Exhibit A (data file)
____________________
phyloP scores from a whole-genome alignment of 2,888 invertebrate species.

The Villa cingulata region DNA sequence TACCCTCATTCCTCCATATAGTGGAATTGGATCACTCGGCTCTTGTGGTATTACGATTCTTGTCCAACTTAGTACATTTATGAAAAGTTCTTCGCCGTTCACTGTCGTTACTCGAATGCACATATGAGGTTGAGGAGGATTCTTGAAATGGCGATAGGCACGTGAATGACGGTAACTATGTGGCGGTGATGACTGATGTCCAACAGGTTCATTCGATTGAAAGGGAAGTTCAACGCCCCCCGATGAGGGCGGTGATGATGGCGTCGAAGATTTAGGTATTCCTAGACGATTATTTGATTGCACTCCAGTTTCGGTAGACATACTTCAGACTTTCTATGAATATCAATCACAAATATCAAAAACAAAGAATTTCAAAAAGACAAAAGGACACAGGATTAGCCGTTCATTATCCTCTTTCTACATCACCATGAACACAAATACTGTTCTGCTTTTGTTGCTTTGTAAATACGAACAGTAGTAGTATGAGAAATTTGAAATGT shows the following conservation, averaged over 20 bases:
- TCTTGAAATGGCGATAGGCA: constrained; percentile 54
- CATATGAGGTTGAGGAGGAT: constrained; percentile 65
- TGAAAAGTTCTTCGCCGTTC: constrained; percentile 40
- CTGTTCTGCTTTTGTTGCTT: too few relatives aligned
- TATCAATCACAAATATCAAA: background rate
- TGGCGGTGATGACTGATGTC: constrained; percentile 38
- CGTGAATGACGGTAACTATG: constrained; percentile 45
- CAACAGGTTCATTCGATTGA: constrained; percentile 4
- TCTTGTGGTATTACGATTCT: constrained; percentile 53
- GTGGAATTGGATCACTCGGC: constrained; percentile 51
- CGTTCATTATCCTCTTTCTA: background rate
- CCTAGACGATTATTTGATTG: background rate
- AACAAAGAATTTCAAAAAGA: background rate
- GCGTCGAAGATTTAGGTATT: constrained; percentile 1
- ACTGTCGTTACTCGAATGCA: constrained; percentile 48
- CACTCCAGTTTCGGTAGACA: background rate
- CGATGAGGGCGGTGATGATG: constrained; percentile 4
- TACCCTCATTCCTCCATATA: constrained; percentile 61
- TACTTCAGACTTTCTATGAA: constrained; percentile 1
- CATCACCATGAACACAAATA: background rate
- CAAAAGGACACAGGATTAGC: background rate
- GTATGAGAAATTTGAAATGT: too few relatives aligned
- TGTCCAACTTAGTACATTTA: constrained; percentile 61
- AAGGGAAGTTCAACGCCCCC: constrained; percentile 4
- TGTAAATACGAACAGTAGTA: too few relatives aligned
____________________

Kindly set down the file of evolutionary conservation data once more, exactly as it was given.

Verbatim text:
phyloP scores from a whole-genome alignment of 2,888 invertebrate species.

The Villa cingulata region DNA sequence TACCCTCATTCCTCCATATAGTGGAATTGGATCACTCGGCTCTTGTGGTATTACGATTCTTGTCCAACTTAGTACATTTATGAAAAGTTCTTCGCCGTTCACTGTCGTTACTCGAATGCACATATGAGGTTGAGGAGGATTCTTGAAATGGCGATAGGCACGTGAATGACGGTAACTATGTGGCGGTGATGACTGATGTCCAACAGGTTCATTCGATTGAAAGGGAAGTTCAACGCCCCCCGATGAGGGCGGTGATGATGGCGTCGAAGATTTAGGTATTCCTAGACGATTATTTGATTGCACTCCAGTTTCGGTAGACATACTTCAGACTTTCTATGAATATCAATCACAAATATCAAAAACAAAGAATTTCAAAAAGACAAAAGGACACAGGATTAGCCGTTCATTATCCTCTTTCTACATCACCATGAACACAAATACTGTTCTGCTTTTGTTGCTTTGTAAATACGAACAGTAGTAGTATGAGAAATTTGAAATGT shows the following conservation, averaged over 20 bases:
- TCTTGAAATGGCGATAGGCA: constrained; percentile 54
- CATATGAGGTTGAGGAGGAT: constrained; percentile 65
- TGAAAAGTTCTTCGCCGTTC: constrained; percentile 40
- CTGTTCTGCTTTTGTTGCTT: too few relatives aligned
- TATCAATCACAAATATCAAA: background rate
- TGGCGGTGATGACTGATGTC: constrained; percentile 38
- CGTGAATGACGGTAACTATG: constrained; percentile 45
- CAACAGGTTCATTCGATTGA: constrained; percentile 4
- TCTTGTGGTATTACGATTCT: constrained; percentile 53
- GTGGAATTGGATCACTCGGC: constrained; percentile 51
- CGTTCATTATCCTCTTTCTA: background rate
- CCTAGACGATTATTTGATTG: background rate
- AACAAAGAATTTCAAAAAGA: background rate
- GCGTCGAAGATTTAGGTATT: constrained; percentile 1
- ACTGTCGTTACTCGAATGCA: constrained; percentile 48
- CACTCCAGTTTCGGTAGACA: background rate
- CGATGAGGGCGGTGATGATG: constrained; percentile 4
- TACCCTCATTCCTCCATATA: constrained; percentile 61
- TACTTCAGACTTTCTATGAA: constrained; percentile 1
- CATCACCATGAACACAAATA: background rate
- CAAAAGGACACAGGATTAGC: background rate
- GTATGAGAAATTTGAAATGT: too few relatives aligned
- TGTCCAACTTAGTACATTTA: constrained; percentile 61
- AAGGGAAGTTCAACGCCCCC: constrained; percentile 4
- TGTAAATACGAACAGTAGTA: too few relatives aligned